The Kenyan government is waging a war against online hate mongers with what would appear to be a zero-tolerance policy. In an unprecedented move two chat group administrators have been arrested. They were charged with sharing hate messages on WhatsApp that threatened national security and face an additional charge of spreading alarming propaganda on social media.
Like many other countries, Kenya has charged people with hate speech before. Recently in the UK, a Facebook user was charged with spreading hate messages against Muslims. Rwanda has also successfully charged various people with hate speech.
The difference in this particular case is that WhatsApp administrators have been charged. However, this is not the first time a chat group administrator has been prosecuted for hate speech. In a similar case in India, the government arrested WhatsApp administrators for offensive posts about the prime minister.
As Kenya geared up for its general election in August it was already grappling with hate speech. This reached a crescendo in the post-election period as supporters of the two opposing political groupings—the ruling Jubilee party and The National Super Alliance—engaged in digital warfare.
Fearful of a rerun of previous post-election violence, police were well prepared this time.
Under Kenyan law, hate speech is a criminal offense that carries a five-year jail term and a million shilling fine. One of the suspects allegedly shared a hate message that threatened to slaughter members of a certain community.
The arrests have proved controversial on two grounds.
The second is that the WhatsApp users felt safe because of the anonymity provided by the platform. Moreover, the Kenyan authorities have shown reluctance to prosecute hate speech cases. Earlier in the year, politicians accused of hate speech were released due to lack of evidence and the absence of a supporting legal framework.
But I believe there are grounds for a successful prosecution under Kenyan law.
On the issue of freedom of expression, Kenya’s constitution enshrines the right to freedom of speech. But this doesn’t include allowing propaganda for war, incitement to violence, hate speech, advocacy of hatred, discrimination, ethnic incitement, vilification of others, and incitement to cause harm. This is in line with international law which protects freedom of expression, but has limitations.
During the election period, thousands of Kenyans used social media to express their opinions. Many of the conversations pitted members of different ethnic communities against each other. This type of hostile communication was a spillover from the 2013 general election period when online hate speech first reared its ugly head.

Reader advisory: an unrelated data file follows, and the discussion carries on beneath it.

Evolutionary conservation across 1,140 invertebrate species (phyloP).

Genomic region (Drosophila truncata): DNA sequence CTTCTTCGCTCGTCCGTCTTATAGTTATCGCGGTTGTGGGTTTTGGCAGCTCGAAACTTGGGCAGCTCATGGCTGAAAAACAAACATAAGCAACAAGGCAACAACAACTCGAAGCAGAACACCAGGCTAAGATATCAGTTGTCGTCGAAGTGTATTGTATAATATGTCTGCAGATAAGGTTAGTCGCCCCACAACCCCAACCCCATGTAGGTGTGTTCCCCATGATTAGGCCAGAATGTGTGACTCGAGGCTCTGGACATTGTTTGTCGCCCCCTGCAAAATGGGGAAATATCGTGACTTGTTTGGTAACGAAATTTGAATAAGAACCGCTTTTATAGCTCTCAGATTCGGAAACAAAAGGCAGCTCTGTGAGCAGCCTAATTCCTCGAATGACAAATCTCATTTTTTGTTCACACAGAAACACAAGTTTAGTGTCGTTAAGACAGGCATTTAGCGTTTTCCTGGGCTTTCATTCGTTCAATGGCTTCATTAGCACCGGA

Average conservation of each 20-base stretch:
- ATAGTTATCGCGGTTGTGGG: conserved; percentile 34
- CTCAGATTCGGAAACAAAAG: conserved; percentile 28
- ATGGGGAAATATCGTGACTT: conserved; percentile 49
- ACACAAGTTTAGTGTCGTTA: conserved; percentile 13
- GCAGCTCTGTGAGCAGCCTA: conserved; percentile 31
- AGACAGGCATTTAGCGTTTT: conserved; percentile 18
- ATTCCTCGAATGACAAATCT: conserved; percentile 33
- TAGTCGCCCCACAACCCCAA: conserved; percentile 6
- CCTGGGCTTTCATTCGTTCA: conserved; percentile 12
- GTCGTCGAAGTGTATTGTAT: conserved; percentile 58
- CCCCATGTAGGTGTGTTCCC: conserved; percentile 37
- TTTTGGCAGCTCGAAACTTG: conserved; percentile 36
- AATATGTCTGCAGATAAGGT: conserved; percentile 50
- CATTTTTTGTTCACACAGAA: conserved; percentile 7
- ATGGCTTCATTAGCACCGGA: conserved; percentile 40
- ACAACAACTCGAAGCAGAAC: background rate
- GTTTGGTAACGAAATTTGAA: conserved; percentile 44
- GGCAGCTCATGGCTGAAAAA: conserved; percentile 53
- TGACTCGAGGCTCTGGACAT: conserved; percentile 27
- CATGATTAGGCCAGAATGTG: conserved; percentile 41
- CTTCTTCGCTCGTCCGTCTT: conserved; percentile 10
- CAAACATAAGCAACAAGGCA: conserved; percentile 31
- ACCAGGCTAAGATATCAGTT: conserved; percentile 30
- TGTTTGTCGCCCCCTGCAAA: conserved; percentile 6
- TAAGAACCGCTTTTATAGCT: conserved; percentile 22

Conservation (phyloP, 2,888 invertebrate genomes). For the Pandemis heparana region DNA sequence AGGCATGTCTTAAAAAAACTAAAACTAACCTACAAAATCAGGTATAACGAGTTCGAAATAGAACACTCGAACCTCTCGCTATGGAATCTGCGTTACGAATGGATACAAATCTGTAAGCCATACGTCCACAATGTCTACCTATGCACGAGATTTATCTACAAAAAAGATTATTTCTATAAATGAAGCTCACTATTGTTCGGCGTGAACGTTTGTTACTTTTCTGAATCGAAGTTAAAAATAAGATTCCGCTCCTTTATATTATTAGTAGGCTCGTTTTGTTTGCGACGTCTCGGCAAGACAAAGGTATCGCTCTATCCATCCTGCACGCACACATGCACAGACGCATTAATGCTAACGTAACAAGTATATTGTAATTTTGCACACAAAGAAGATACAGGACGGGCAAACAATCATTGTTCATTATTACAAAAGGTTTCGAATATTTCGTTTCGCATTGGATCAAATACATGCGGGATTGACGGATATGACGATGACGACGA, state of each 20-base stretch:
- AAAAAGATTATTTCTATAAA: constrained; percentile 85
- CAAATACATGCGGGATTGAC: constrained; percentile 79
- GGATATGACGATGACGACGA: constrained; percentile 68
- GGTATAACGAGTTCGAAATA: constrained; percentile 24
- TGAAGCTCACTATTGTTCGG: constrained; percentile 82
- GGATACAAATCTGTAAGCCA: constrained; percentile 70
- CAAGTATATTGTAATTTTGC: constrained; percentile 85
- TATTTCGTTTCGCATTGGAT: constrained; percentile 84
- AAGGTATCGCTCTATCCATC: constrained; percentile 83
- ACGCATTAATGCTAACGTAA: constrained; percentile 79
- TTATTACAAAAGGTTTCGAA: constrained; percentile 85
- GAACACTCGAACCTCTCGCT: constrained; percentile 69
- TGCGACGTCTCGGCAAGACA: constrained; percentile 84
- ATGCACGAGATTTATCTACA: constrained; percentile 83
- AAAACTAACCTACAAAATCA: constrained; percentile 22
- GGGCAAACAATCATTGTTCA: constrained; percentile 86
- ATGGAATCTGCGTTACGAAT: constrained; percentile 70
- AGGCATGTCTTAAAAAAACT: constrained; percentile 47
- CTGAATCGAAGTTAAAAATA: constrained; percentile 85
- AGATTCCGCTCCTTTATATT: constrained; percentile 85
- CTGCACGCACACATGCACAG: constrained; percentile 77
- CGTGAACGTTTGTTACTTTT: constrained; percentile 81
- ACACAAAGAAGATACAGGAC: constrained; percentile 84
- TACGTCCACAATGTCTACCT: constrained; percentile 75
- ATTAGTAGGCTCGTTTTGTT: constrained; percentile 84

This year many Kenyans retreated to the privacy of their WhatsApp groups to speak freely about their political affiliations. Again, a good number of these conversations were inflammatory.
It’s understandable that Kenyan authorities felt they needed to act. But what happens next is unclear given that the law hasn’t caught up with the implications of people using various social media platforms to ventilate.
There have been a number of cases in which individuals have been charged with hate speech. And on their part, newspapers, radio stations and media enterprises can also be held criminally liable for publicizing threatening, abusive, or insulting material intended to stir up ethnic hatred.
The law applies to audio, visual, and written hate messages, all of which are common on social media platforms. Therefore, it can be argued that Section 62 of the National Cohesion and Integration Act includes online hate speech. This would make it a crime for digital perpetrators—including those in WhatsApp groups—to spread hate through private messages.
The government has also published guidelines specifically aimed at preventing the dissemination of undesirable political text messages and social media content. According to the guidelines, WhatsApp group administrators are responsible for the content disseminated through their groups and therefore they are criminally liable for any harm that results.
I believe that these guidelines, when read together with Section 62, empower the police to arrest WhatsApp group administrators. This is because the guidelines create legal responsibilities and liabilities in the social media environment that can be applied to content service providers, including WhatsApp group administrators.
And the activities governed by the guidelines include social media use and networking, online publishing and discussion, media sharing, blogging, micro blogging, and document and data sharing. As such, even WhatsApp group members can be accused of spreading hate speech.
The impact of these rules has been that online group administrators and content creators such as bloggers must now actively monitor their members so that they are well aware of the information that is being shared on their platforms.
Therefore one will have to watch and see whether the charges will be successful or whether the Constitutional Court will be faced with a question of interpretation. The salient point of contention will be whether the WhatsApp guidelines violate the right to freedom of media and speech or if they are a necessary limitation, taking into account Kenyan’s online environment and the people’s propensity to post inflammatory or dangerous speech.